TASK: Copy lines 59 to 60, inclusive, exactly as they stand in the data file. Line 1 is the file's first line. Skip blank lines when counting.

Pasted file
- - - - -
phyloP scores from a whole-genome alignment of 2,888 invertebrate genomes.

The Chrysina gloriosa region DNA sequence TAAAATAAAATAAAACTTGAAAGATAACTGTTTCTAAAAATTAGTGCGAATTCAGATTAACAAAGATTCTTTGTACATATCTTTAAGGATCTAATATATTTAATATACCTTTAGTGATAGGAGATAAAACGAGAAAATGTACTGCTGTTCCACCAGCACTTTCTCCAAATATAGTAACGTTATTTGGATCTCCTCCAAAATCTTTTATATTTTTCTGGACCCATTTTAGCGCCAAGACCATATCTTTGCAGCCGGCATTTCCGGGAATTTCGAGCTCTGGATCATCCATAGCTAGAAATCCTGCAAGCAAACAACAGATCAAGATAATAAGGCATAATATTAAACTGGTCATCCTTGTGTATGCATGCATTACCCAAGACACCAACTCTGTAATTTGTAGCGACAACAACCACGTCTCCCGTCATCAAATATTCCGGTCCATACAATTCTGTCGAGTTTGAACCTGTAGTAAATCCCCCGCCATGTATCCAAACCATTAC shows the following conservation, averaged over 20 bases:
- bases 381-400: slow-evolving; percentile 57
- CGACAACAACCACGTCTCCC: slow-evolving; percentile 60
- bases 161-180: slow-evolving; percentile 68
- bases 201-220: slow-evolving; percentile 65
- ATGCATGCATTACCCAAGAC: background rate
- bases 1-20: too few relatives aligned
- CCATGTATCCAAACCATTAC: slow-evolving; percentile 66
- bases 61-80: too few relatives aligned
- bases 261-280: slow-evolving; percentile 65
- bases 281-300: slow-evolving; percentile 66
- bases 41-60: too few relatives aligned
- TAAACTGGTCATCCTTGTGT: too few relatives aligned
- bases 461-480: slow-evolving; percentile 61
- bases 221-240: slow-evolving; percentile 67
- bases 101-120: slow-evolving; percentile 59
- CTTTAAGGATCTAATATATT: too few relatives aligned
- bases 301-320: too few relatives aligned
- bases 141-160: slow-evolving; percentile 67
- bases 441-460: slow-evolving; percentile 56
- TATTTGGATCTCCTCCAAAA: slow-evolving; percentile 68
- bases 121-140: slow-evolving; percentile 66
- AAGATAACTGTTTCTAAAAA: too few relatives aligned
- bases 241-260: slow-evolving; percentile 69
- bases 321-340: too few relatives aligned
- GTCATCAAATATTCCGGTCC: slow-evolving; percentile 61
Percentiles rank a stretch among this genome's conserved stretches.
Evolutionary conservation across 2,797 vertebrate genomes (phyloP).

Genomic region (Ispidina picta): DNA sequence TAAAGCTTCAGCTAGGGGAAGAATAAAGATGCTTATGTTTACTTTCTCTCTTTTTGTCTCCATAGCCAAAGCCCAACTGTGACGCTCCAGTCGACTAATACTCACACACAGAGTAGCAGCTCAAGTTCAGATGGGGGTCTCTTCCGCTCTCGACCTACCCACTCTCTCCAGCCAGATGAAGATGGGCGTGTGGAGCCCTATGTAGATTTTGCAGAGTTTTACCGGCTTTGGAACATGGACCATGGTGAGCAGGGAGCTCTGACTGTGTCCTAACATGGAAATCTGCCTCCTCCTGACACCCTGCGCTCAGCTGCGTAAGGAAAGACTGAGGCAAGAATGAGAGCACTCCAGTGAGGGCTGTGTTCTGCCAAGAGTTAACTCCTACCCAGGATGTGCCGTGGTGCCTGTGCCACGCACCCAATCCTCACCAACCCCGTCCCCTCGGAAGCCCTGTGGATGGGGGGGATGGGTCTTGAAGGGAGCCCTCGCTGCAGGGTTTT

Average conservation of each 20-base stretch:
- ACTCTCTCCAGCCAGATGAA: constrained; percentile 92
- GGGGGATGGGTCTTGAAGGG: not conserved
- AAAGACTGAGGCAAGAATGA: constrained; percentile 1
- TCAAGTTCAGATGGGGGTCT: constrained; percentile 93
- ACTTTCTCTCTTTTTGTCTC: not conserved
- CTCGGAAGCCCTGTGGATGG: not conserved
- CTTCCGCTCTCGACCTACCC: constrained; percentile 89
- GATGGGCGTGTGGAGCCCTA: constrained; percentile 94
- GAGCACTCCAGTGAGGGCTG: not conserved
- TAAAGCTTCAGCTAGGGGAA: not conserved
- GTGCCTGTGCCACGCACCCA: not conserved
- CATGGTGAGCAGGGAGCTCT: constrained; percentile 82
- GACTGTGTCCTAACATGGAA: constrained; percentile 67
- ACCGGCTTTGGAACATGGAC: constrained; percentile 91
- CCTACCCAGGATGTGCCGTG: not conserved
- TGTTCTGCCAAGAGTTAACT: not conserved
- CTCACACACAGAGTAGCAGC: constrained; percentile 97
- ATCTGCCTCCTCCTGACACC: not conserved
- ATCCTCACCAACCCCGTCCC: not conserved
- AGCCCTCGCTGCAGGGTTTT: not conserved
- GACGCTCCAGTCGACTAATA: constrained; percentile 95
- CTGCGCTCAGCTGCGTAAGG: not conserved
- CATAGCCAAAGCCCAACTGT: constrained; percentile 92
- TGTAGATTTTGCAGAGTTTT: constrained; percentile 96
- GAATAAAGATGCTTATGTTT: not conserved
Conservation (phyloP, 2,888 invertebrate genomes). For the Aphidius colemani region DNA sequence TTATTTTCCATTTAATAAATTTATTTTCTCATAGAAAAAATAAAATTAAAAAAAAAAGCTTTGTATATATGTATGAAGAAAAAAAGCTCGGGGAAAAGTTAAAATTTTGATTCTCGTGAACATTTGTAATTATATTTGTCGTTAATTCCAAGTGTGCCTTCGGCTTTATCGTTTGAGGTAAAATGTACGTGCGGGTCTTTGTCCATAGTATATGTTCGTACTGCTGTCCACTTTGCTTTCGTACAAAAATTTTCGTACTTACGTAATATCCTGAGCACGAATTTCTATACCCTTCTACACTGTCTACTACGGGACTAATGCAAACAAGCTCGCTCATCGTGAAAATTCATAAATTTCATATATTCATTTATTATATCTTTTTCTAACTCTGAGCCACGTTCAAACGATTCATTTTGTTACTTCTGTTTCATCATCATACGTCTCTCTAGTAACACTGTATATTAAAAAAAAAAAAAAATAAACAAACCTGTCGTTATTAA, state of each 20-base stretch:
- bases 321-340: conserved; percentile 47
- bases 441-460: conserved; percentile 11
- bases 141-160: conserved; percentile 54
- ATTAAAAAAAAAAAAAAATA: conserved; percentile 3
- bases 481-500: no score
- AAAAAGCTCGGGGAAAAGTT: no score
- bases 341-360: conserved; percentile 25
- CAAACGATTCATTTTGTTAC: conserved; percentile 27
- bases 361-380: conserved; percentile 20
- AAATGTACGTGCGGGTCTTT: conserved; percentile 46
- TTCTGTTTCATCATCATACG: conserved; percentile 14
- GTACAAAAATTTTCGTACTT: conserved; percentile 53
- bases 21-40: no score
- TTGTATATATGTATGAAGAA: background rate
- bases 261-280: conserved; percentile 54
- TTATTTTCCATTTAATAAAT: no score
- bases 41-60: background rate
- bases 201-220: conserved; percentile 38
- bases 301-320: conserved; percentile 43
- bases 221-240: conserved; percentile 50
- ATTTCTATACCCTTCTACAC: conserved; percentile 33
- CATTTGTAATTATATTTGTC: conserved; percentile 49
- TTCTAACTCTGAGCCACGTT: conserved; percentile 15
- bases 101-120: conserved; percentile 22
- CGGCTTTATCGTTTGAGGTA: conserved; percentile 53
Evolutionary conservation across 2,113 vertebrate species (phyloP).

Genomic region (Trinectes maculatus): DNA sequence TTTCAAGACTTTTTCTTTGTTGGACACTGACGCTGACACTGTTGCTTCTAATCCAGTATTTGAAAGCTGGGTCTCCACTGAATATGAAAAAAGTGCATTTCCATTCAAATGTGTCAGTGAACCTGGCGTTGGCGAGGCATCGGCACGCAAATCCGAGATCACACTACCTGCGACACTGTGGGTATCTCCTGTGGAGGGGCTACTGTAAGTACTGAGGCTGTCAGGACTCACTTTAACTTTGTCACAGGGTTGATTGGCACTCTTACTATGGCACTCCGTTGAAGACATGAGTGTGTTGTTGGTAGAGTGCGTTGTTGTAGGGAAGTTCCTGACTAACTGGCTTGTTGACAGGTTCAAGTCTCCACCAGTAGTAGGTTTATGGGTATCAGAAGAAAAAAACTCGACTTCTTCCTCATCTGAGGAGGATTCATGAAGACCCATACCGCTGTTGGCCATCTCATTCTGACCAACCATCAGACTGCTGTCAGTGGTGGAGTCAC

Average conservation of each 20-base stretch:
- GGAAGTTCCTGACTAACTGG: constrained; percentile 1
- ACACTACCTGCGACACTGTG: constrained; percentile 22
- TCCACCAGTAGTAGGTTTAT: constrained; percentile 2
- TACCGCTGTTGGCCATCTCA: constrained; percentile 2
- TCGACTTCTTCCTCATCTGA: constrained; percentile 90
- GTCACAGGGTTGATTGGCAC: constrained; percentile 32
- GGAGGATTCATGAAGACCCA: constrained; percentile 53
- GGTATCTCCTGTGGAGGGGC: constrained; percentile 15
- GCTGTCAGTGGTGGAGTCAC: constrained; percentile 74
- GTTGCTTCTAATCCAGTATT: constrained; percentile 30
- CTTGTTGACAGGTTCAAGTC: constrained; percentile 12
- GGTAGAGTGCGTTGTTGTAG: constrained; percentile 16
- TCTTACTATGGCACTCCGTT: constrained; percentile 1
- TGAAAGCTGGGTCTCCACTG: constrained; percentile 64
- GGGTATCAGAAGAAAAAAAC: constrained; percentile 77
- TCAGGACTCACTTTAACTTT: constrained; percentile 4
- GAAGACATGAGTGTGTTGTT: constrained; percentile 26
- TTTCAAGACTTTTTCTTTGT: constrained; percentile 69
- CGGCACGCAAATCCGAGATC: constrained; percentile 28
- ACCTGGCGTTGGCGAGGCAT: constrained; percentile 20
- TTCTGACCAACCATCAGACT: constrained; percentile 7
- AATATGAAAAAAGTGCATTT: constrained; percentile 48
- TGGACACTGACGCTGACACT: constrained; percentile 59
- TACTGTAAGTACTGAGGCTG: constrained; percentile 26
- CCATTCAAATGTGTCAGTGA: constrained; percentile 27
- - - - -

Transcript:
- bases 441-460: conserved; percentile 11
- bases 141-160: conserved; percentile 54